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September 19

early voting and vote-by-mail


Early voting and vote-by-mail are important options for people who might face obstacles to voting on Election Day – including people with inflexible schedules, childcare responsibilities, or limited transportation options. The COVID-19 pandemic has made vote-by-mail an especially important option when it comes to ensuring that voting is accessible to all. This session discussed how and why to incorporate vote-by-mail and early voting into get-out-the-vote (GOTV) strategies.


Bryce Bennett, project director at Vote Early Day, summarized the benefits of early voting, which helps voters avoid last-minute obstacles to voting on Election Day. He described the purpose of Vote Early Day, a nonpartisan civic holiday that celebrates the act of voting early, and activation ideas for Vote Early Day on October 28, 2022. Cris Wegner, GOTV coordinator at the Colorado Cross-Disability Coalition, shared resources relating to vote-by-mail and addressed key considerations relating to ballot curing, returning ballots, and vote-by-mail as an accessible voting option. Courtney Cooperman, housing advocacy organizer at NLIHC, announced additional Our Homes, Our Votes resources and opportunities, including social media activations for National Voter Registration Day and National Voter Education Week.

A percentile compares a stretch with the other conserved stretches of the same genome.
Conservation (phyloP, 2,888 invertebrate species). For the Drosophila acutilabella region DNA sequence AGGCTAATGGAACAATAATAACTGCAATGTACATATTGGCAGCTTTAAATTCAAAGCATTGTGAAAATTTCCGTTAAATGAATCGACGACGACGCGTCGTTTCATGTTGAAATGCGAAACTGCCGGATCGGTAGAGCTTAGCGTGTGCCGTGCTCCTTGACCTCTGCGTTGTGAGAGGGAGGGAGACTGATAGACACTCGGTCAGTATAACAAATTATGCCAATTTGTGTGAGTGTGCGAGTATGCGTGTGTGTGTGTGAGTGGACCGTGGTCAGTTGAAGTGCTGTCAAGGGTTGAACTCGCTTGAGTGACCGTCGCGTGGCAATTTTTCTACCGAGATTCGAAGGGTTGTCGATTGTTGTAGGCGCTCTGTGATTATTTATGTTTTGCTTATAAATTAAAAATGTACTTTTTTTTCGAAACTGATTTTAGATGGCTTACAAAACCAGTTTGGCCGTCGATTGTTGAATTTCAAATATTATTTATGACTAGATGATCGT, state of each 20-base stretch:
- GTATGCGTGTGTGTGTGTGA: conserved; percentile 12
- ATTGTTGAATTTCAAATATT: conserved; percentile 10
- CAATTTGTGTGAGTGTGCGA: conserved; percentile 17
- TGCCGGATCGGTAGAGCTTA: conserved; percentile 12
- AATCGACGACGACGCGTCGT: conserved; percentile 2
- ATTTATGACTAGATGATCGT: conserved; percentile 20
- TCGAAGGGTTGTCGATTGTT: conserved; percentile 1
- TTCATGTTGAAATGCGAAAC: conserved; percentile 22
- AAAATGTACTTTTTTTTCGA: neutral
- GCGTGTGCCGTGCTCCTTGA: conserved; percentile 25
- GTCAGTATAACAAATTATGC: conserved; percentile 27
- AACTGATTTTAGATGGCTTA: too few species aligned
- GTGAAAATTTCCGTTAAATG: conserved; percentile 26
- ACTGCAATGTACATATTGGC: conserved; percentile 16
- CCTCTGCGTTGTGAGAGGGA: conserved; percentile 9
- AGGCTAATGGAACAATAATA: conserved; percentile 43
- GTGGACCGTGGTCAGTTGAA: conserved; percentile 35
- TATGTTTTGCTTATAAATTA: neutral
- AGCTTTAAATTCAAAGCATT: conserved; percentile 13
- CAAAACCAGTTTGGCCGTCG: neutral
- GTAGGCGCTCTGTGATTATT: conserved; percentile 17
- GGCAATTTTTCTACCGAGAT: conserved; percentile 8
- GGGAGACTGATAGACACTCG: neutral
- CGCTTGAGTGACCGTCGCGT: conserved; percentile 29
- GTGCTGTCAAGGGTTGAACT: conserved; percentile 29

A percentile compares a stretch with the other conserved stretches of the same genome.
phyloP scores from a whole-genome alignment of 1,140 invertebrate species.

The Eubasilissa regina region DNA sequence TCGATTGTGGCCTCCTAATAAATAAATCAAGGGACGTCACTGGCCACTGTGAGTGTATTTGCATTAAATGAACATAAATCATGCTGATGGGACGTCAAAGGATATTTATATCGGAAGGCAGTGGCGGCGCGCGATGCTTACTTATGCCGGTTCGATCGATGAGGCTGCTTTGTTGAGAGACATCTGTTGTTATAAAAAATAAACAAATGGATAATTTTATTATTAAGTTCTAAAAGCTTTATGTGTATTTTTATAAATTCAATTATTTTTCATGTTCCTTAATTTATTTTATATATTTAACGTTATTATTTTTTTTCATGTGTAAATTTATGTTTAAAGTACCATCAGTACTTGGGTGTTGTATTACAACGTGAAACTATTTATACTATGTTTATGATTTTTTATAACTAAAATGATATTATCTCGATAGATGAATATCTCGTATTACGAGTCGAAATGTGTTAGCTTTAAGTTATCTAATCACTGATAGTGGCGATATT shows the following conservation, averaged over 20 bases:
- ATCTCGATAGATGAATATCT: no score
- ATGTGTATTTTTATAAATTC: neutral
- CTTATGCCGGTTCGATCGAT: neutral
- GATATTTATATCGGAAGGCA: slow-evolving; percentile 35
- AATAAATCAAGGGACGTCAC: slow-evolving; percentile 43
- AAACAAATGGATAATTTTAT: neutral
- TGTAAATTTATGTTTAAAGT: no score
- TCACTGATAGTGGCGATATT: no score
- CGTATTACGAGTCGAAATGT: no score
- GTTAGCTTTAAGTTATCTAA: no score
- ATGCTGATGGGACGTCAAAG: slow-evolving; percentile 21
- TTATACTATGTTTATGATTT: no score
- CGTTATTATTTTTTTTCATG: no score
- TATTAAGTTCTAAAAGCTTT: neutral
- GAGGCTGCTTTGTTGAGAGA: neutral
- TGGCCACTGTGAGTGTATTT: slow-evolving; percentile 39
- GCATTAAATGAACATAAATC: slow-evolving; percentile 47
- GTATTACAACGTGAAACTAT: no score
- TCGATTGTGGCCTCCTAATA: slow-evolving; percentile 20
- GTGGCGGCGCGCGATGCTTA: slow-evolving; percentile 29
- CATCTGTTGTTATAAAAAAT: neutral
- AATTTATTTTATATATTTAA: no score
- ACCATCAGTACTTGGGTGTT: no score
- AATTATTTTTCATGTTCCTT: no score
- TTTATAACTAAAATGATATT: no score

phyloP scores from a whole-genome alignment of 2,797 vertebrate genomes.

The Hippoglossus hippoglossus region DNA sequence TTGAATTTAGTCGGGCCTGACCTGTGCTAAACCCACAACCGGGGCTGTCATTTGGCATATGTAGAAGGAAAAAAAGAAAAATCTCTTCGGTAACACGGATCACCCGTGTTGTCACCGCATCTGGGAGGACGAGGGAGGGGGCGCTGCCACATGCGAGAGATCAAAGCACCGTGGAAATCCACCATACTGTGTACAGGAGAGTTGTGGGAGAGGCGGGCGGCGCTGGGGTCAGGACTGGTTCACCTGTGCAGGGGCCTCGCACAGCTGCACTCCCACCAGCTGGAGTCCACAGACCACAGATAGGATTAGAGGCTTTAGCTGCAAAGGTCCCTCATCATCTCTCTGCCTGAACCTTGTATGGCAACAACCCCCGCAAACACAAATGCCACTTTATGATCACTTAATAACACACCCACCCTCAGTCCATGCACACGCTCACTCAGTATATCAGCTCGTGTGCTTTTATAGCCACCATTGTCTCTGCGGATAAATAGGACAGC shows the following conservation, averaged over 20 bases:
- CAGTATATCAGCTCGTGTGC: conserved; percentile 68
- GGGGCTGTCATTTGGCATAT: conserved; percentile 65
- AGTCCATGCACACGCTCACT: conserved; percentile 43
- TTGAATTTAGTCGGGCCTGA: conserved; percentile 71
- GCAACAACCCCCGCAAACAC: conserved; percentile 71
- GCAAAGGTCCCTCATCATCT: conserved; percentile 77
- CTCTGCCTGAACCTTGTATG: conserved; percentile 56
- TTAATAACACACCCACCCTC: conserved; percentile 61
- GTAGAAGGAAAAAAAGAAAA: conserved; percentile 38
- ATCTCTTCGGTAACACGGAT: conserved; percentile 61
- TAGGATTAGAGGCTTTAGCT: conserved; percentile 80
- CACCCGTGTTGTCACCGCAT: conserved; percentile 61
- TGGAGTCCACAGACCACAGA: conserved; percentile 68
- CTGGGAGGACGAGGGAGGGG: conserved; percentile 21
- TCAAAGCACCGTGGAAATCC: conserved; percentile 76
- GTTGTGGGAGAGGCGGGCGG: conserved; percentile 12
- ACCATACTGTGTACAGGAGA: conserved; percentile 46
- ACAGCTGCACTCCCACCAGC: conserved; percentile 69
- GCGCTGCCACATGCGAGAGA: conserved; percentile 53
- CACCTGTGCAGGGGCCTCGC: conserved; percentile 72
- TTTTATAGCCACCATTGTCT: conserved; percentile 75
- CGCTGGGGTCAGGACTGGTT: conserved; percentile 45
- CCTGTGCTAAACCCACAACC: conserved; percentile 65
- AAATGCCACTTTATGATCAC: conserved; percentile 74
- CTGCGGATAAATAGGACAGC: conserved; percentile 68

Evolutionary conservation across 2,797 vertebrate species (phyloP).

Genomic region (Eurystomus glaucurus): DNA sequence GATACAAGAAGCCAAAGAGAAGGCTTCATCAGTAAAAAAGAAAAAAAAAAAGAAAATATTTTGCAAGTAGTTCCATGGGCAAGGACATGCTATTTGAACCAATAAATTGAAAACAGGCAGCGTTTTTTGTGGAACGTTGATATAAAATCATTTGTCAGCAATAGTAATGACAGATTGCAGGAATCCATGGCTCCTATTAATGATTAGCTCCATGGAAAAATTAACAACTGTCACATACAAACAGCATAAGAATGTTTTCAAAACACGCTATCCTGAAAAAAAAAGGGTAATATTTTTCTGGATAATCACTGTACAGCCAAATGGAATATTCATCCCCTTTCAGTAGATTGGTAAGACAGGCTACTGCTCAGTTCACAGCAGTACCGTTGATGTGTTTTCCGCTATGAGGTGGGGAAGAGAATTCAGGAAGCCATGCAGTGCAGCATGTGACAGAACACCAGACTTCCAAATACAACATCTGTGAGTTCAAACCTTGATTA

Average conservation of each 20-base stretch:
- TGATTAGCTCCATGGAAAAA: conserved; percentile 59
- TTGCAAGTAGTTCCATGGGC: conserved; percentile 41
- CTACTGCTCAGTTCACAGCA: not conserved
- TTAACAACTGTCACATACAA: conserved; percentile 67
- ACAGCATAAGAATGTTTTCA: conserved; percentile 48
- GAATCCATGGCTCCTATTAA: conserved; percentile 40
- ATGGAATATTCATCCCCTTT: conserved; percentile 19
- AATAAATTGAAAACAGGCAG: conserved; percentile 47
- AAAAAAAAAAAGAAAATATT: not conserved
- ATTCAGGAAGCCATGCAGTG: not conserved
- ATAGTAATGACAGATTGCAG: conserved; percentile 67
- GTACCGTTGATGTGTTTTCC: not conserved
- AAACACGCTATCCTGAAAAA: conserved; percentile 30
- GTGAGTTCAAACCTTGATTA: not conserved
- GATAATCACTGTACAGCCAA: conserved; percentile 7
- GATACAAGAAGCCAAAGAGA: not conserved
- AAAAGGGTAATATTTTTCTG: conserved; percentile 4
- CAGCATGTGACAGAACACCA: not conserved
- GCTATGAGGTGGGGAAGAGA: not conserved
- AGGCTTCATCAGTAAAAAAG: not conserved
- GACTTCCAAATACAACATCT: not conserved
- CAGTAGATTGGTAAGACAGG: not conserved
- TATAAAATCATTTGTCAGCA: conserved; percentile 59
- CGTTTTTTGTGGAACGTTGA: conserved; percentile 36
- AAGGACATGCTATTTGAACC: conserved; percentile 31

The next webinar, “Overcoming Voter Suppression,” will be held on Monday, October 3, at 2:30 pm ET. Pervasive voter suppression has disenfranchised people of color and other underrepresented groups throughout American history. Today, people of color, returning citizens, people with disabilities, older adults, English language learners, and members of other marginalized communities face disproportionate barriers to voting. The panel will feature Lilian Aluri, voting campaign coordinator at REV UP; Allison Neswood, staff attorney at the Native American Rights Fund; and Kelly Sue Waller and Stephanie Isaacs, organizers at the Bedford County Listening Project.

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